However, the moment that little window on the test said ‘Pregnant’, it was like a switch was flipped and I wasn’t so sure, after all. Of course, by that point, it was too late to change my mind, but the feeling of finding out was so overwhelming that I just burst into tears. I don’t think even now that I could pinpoint exactly what emotions I was feeling but it was a mix of elation at getting exactly what I want, and fear that I had made a terrible mistake. Be careful what you wish for, and all that. The first few weeks were definitely filled with more of the latter; I was incredibly anxious that it would all go wrong, whilst at the same time equally anxious about what would happen if it all went right. There’s no denying that parenthood, in whatever form it comes to you, changes your life beyond recognition, and certainly does a number on your body, too. I spent a lot of time worrying and crying, which is not really what I pictured for my first few weeks of pregnancy. 

As I got used to the idea and started to allow myself to get a little bit excited, that definitely calmed down. However, that was when my pregnancy symptoms hit; and, oh boy, did they hit. So many women I know talk about how they loved (or love) being pregnant, but I am definitely not getting that feeling. As I mentioned last week, it’s definitely been a rollercoaster ride of experiences that have made me feel *very* sorry for myself. Suffice to say, I am not great in the face of adversity. I’ve just not felt like myself for weeks; being exhausted and nauseous all the time has stopped me from doing a lot of the things that I enjoy, like blogging and baking, and I’ve gone from being an ‘up and at ’em’ sort of girl to a ‘let me just take a nap’ one. And there’s nothing wrong with being the latter, but it’s just not *me*, you know?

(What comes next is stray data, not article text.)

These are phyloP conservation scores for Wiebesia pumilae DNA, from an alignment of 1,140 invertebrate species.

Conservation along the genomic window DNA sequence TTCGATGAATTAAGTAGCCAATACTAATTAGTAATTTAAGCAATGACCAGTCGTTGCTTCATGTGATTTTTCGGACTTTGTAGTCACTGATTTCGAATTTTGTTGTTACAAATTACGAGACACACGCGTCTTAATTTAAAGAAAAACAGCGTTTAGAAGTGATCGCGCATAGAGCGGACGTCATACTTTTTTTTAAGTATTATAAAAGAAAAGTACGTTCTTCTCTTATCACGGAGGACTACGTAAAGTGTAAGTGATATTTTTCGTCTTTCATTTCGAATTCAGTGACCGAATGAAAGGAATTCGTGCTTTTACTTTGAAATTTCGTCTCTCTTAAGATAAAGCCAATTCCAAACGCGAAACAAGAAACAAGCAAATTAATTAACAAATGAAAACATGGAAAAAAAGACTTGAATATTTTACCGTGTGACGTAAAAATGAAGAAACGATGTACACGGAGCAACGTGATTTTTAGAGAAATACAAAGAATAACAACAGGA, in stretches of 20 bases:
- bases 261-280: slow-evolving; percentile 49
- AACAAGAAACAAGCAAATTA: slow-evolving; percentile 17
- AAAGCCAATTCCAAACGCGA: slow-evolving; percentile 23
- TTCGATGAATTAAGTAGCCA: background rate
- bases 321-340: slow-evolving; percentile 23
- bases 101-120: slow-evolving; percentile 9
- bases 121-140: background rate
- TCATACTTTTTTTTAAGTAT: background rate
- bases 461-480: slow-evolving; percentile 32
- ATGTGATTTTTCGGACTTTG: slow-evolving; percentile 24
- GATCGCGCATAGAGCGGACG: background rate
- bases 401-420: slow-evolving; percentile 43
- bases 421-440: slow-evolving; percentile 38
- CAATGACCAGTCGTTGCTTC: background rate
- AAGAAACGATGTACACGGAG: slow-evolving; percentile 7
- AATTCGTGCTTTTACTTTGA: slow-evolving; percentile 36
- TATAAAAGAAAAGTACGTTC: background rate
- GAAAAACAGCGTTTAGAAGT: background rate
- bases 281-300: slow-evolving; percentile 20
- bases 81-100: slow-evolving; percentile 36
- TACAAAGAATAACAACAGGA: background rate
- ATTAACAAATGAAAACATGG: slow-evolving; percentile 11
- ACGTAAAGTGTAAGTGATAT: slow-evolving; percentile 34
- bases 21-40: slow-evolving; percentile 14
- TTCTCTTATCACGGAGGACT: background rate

I’ve also had to face my greatest fear – blood tests. I know that no one exactly loves them, but I have been phobic of them pretty much all my life. I’ve avoided them thus far (thankfully due to good health) but that wasn’t an option. I had a small meltdown in the midwife’s office and eventually managed my first one on the third attempt, thanks to some very wonderful nurses at Chapel Allerton Hospital who I want to shower with flowers and chocolates. 

Thankfully (for me, and also for you, as this is turning into quite the essay…), I feel like I’ve turned a corner over the past week or so. A little bit of feeling faint and a sore back are still plaguing me, but it’s infinitely preferable to eating toast for every meal and napping as soon as I get in from work every day. Now that we’re into the second trimester, it also feels okay to get even more excited – to plan a nursery and think about names and coo over tiny baby clothes. The mantra I’ve been working with until now has been ‘if you’re going through hell, keep going’ but now I think I’m ready to switch to ‘it will all be worth it’. 

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The Friday Five

What a week! We started off by announcing our impending arrival, and we’re finishing up with the inauguration of a sentient cheeto. Highs and lows, that’s for sure. I’m not sure I can say anything here about today’s events that hasn’t already said before, but suffice to say that I had a little cry before I got out of bed this morning when I say a ‘goodbye’ Facebook post from Obama, and I don’t think that will be the only time I shed tears today. I’m hoping the second time might be a little happier, because I know I’m going to bawl my eyes out when I meet a friend’s brand new baby tonight. There is a lot of pain and evil in the world, but there is also so much good and so much hope. We have to believe in the latter to make it through.